Williams is very much the star in her prime, with almost a decade of leading roles behind her after her big breakout appearance in Bathing Beauty, but I really enjoy the supporting cast for this outing, too, especially William Demarest and Charlotte Greenwood as Katie’s loving if somewhat unconventional parents. Greenwood gets a chance to demonstrate her famous long-legged high kicks during the “Ain’t Nature Grand” number, but she’s solid throughout as the mother of the family, while Demarest is typically gruff but lovable as the dad. Fernando Lamas, in real life a champion swimmer and thus a perfect partner for Williams, has such good chemistry with his leading lady that he ended up becoming her third husband in 1969, a union that lasted until his death in 1982. Lamas and Williams have a terrific swimming scene together that cements their rightness as a couple, but the climactic end of the Channel swim adds dramatic emotional realism to their earlier flirtations. You won’t think for a minute that Jack Carson’s Windy is the man for Katie, but he’s more fun when the tables are turned by Denise Darcel as the spunky French swimmer who sets her swim cap at him.
While Dangerous When Wet is probably my favorite of the Esther Williams pictures, plenty of her other movies are worthwhile if you’re in the mood for splashy summer romance. See her first real film appearance in Andy Hardy’s Double Life (1942) and then the breakout role in Bathing Beauty to understand Williams’ rise to stardom, or go with Take Me Out to the Ball Game (1949) and Million Dollar Mermaid (1952) for other high points in her career. Don’t miss the loving parody of Williams’ unique kind of stardom in the 2016 Coen brothers picture, Hail, Caesar!, in which Scarlett Johansson plays a pregnant swimming star struggling to fit into her spangled mermaid costumes.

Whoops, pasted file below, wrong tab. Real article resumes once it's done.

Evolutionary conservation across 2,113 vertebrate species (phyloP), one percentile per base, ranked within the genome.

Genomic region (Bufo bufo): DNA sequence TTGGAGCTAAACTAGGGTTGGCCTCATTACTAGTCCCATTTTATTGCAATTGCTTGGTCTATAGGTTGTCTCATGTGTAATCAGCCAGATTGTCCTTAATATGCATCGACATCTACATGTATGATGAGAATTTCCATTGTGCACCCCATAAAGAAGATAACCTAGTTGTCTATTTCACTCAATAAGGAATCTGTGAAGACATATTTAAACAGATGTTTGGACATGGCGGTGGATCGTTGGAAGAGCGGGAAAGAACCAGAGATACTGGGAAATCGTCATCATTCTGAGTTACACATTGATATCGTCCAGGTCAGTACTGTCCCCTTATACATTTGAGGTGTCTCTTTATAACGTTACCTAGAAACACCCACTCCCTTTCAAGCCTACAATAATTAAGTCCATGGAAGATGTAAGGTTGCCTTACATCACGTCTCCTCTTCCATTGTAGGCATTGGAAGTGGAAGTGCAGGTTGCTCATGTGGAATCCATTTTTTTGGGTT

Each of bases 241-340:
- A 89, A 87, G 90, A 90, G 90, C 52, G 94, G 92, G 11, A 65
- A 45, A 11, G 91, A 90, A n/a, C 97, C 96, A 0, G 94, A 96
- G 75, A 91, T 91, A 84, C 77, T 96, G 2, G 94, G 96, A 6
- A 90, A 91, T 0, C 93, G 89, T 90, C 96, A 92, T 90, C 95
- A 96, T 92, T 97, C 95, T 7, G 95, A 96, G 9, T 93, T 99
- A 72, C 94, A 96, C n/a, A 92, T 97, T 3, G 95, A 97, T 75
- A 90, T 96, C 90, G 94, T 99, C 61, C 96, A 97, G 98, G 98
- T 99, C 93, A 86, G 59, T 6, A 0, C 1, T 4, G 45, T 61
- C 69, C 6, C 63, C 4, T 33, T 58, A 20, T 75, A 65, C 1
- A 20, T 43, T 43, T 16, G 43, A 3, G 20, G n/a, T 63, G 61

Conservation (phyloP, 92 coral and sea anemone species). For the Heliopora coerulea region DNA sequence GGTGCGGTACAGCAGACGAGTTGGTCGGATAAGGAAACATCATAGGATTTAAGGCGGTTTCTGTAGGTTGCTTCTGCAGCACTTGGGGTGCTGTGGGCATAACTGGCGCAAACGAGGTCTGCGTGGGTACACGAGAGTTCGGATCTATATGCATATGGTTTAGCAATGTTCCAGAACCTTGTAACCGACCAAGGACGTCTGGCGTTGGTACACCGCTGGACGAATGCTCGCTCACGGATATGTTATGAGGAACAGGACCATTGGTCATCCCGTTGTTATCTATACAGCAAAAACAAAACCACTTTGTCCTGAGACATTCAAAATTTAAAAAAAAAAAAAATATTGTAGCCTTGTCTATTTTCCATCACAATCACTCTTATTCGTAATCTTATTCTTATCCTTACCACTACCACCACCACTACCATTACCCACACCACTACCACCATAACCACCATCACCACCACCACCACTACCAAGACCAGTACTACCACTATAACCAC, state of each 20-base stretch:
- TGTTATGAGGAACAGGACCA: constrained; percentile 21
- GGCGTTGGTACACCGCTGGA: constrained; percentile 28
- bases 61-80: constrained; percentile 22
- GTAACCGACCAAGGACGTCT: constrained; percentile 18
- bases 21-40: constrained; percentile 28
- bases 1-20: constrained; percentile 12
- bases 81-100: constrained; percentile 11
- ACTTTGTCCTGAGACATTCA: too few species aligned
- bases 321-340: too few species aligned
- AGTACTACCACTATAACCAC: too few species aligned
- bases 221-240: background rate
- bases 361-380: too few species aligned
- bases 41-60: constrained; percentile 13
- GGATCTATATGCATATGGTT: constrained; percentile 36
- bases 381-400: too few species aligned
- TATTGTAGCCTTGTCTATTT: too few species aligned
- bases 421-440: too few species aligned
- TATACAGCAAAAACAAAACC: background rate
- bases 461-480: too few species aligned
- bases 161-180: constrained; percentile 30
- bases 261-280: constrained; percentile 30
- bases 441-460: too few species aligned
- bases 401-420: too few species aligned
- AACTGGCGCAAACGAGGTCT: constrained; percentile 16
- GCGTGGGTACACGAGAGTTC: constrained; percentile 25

— Jennifer Garlen for Classic Movie Hub
Jennifer Garlen pens our monthly Silver Screen Standards column. You can read all of Jennifer’s Silver Screen Standards articles here.
Jennifer is a former college professor with a PhD in English Literature and a lifelong obsession with film. She writes about classic movies at her blog, Virtual Virago, and presents classic film programs for lifetime learning groups and retirement communities. She’s the author of Beyond Casablanca: 100 Classic Movies Worth Watching and its sequel, Beyond Casablanca II: 101 Classic Movies Worth Watching, and she is also the co-editor of two books about the works of Jim Henson.